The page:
Trump Turnberry Resort is located on Scotland’s rugged west coast, a 1-hour drive from Glasgow City Centre. There are two international airports within an hour’s drive of Trump Turnberry: Glasgow International and Glasgow Prestwick Airport. Edinburgh International Airport is less than two hours away. The legendary Edwardian Turnberry hotel is instantly recognisable, opening in 1906 as one of the world’s first golf resorts.
A wide variety of rooms and suites are available in the historic hotel. Additionally the Trump Villas are situated in the grounds of the hotel, which provide ideal accommodations for large groups. The accommodation pièce de résistance is undeniably the iconic lighthouse, which offers one of the world’s finest suites with breathtaking views across the Firth of Clyde to Ailsa Craig and the Isle of Arran beyond.
A number of dining options are available, including Trump Turnberry's signature restaurant, 1906, situated in the main hotel and named after the year in which the hotel opened. The Duel in the Sun restaurant is located in the recently renovated clubhouse and the elegant Grand Tea Lounge & Bar has been serving afternoon tea since the hotel first opened. And finally for those who are playing the Ailsa course, or out for a bracing stroll admiring the spectacular Turnberry scenery, then stop for refreshments at the Halfway House situated within the iconic lighthouse.
Ayrshire’s west coast, with miles of sandy beaches, is on Turnberry’s doorstep. Culzean Castle & Country Park is close at hand where woods, beaches, secret follies, play park and a cliff-top castle combine to make a fantastic day out. Experience the journey of Single Malt Scotch Whisky from cask to bottle at the A D Rattray Whisky Experience and Shop in nearby Kirkoswald. A little further afield the vibrant and historic cities of Glasgow and Edinburgh are both within easy reach.
A 20-metre swimming pool and state of the art Technogym Fitness Studio are at the heart of The Spa at Turnberry where personalised fitness evaluation and training is available. Heat experiences, relaxation rooms and luxury ESPA treatments provide welcome revitalisation against a panoramic Firth of Clyde backcloth. Turnberry adventures include; off-road driving, clay pigeon shooting, quad bike safaris, archery, highland games and even water zorbing, the only water sport where you don’t get wet!
It’s said that golfers visiting Scotland head east to St Andrews for history and west to Turnberry for beauty. And there’s no doubt that Turnberry’s setting on the rugged Ayrshire coast is beguiling – the granite island of Ailsa Craig, marooned in the Firth of Clyde, permanently reminds visitors of where they are. The backdrop of the Mull of Kintyre and the Isle of Arran simply adds to the magic. Throw in the iconic Turnberry Lighthouse, built on the site of Turnberry Castle (where Robert the Bruce spent his boyhood) and you know you are somewhere rather special.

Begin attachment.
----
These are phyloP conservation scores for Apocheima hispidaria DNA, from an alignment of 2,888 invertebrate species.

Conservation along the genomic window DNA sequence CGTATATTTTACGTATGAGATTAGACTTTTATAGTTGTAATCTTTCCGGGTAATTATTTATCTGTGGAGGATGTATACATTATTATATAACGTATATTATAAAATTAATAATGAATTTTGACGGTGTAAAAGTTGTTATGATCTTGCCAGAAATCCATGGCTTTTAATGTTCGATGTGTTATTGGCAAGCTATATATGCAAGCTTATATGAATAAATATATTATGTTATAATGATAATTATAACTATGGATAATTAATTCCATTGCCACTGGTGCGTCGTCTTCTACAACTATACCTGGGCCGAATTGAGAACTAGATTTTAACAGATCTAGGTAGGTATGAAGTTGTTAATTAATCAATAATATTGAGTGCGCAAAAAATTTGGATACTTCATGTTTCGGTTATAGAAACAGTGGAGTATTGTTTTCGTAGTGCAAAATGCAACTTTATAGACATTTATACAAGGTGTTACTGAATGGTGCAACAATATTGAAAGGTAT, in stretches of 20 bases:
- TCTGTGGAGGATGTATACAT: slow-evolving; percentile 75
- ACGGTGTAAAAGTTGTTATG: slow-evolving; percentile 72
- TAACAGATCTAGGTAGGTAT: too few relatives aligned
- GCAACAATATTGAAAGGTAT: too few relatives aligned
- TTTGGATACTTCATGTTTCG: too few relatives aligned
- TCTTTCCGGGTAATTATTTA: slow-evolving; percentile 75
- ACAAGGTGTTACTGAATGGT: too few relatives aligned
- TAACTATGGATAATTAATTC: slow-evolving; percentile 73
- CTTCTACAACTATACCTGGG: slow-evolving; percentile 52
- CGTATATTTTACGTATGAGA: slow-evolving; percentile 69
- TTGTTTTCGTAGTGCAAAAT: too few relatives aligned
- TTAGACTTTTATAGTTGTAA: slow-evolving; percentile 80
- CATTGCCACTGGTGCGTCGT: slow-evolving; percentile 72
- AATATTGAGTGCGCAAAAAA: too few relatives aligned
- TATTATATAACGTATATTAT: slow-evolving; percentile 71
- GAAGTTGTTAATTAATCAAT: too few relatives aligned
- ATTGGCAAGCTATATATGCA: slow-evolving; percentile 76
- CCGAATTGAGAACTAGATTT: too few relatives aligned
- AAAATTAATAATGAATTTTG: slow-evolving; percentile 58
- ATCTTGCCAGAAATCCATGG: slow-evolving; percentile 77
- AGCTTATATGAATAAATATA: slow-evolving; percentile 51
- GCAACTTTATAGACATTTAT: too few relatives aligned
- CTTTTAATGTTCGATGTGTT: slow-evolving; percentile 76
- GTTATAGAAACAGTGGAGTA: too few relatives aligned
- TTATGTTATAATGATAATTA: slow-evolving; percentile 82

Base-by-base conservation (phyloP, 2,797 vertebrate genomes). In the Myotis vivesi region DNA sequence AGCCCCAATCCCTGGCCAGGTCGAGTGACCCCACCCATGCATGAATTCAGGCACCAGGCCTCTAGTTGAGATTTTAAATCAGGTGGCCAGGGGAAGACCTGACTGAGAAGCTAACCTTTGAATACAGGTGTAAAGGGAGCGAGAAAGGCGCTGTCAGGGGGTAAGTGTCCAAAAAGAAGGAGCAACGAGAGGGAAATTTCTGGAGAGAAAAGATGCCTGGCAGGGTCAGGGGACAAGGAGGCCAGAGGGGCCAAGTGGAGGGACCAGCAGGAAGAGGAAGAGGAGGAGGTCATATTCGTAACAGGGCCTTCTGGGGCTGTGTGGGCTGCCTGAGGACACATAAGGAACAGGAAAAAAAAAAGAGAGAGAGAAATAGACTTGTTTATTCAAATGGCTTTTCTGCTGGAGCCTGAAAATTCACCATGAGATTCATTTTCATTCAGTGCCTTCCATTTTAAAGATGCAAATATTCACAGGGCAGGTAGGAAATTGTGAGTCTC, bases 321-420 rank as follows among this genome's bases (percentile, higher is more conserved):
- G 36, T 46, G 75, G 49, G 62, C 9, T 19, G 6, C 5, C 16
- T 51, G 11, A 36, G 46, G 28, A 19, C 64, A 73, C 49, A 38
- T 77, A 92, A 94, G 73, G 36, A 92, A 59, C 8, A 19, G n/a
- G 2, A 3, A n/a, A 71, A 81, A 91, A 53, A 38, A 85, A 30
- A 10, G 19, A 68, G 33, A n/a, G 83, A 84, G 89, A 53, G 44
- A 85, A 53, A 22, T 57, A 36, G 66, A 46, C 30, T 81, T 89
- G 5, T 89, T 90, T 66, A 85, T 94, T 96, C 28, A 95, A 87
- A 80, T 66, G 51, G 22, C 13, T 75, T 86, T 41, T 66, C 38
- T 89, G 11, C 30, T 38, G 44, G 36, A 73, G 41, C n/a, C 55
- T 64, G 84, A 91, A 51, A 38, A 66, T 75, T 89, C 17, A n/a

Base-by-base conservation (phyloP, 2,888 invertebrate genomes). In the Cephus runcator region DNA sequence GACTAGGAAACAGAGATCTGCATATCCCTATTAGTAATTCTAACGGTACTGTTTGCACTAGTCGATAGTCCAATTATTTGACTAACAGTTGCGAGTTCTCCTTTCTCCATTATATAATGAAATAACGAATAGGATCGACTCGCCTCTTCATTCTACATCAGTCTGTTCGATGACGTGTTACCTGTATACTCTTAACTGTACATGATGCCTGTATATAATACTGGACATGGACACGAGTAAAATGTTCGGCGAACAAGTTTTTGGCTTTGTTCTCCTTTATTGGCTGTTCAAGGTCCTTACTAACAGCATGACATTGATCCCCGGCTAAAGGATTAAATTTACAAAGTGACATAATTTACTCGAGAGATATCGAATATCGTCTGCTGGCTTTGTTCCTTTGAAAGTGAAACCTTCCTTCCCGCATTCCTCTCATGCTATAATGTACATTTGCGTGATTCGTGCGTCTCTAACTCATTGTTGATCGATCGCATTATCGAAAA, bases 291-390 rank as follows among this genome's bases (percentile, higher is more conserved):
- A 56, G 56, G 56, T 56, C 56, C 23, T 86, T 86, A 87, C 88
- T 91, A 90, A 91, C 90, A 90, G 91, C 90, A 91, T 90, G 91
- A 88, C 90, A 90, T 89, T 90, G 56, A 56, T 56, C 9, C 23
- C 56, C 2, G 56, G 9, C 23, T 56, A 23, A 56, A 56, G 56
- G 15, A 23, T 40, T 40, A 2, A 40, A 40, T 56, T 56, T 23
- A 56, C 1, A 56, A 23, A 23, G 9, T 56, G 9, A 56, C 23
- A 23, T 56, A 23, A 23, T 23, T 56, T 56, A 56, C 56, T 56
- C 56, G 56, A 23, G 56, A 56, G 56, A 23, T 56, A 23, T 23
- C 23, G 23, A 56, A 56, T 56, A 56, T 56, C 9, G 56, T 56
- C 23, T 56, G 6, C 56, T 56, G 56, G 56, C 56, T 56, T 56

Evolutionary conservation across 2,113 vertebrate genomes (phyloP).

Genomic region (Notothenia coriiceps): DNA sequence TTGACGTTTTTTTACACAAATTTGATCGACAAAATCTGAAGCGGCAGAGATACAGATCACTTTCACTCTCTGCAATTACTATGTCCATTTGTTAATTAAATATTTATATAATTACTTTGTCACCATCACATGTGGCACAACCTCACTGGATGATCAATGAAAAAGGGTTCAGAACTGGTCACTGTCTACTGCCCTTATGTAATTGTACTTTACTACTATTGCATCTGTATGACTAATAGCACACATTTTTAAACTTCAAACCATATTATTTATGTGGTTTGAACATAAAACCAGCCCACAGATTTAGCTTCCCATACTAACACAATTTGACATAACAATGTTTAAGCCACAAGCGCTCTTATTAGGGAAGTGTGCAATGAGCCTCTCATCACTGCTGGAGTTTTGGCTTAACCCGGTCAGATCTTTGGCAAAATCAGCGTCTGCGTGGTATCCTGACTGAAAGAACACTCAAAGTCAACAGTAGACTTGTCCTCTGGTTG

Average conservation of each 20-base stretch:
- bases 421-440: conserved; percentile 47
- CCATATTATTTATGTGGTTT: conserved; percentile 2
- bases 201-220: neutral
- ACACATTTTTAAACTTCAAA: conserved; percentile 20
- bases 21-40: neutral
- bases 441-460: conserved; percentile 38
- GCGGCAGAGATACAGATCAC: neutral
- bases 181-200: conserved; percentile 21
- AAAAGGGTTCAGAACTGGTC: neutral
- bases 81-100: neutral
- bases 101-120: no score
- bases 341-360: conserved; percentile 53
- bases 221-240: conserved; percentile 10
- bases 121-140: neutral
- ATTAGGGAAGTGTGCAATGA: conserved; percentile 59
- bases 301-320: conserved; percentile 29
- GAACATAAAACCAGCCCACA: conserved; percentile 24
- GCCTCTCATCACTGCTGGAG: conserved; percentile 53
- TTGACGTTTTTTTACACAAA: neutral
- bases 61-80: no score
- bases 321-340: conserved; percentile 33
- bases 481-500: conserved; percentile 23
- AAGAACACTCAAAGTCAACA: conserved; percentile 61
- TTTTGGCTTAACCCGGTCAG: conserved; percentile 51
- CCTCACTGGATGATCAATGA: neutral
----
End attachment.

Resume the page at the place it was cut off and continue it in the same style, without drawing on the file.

The Edwardian red-roofed Turnberry hotel opened in 1906 and it’s instantly recognisable, enjoying commanding views over both golf courses to the Firth of Clyde beyond.
Golf at Turnberry dates back to 1902, but only those in the know appreciated its charms until the R&A brought the 1977 Open Championship to the Ailsa course. To this day the 1977 Open (dubbed the “Duel in the Sun”) is considered by many to have been the greatest of all championships. Jack Nicklaus and Tom Watson, the two finest golfers of the day, battled head-to-head exchanging mainly birdies and pars. On the final Sunday, Nicklaus and Watson were a long way ahead of the field and Nicklaus had a two-shot lead when they reached the 13th tee. Peter Alliss, commentating for the BBC asked, “Who in the world can give Jack Nicklaus two shots over the last six holes and beat him?”
Since then, the Open has been staged at Turnberry on three other occasions. History faltered during the 2009 Open, when 59-year old Tom Watson had an eight-foot putt on the final hole to secure one of the greatest upset victories ever. Alas, it wasn’t to be – Stewart Cink beat Watson in a play-off.
In 2014, property tycoon Donald Trump acquired Turnberry and since then the facilities and the two golf courses have been transformed. The 105-bedroomed hotel has been extensively refurbished and even the iconic lighthouse has been converted into an extraordinary halfway house and a chic apartment. Architect Martin Ebert has recently renovated both courses, with the re-named King Robert the Bruce layout (formerly known as the Kintyre course) opening in June 2017.
Naturally, it’s the Trump Turnberry Ailsa course, host to four Open championships, which draws golfers from all over the world to this dramatic location. However, the routing of the King Robert the Bruce course takes golfers on a thrilling journey to the rugged coastline and it would be a mistake not to include it in any itinerary.
Here are a few review comments from golfers who’ve played the World Top 100 ranked Ailsa course:
“Turnberry is Scotland’s Pebble Beach: scenic beauty combined with a beautiful golf course on a headland that hugs the coastline.”
"Not all golf courses are created equal and that can certainly be said about Trump Turnberry. For here you will find the most spectacular stretch of coastline on any golfing land that I have ever seen.""
“I was fortunate enough to have another go at a completely renovated Turnberry and the best word to describe the new course is “Wow!”
“The much-hyped new coastal stretch of holes are fantastic; even better than you can imagine… It's inconceivable that the R&A will not use the Ailsa for future Opens.”
“Improved. Updated. Refurbished. Restored. All words but there is no better word than "Reborn" to describe what has happened to the Ailsa.”
“In no shape or form did the renovated Ailsa course let me down. Indeed, if anything, it surpassed my already very high expectation levels.”
Read all Trump Turnberry Ailsa course reviews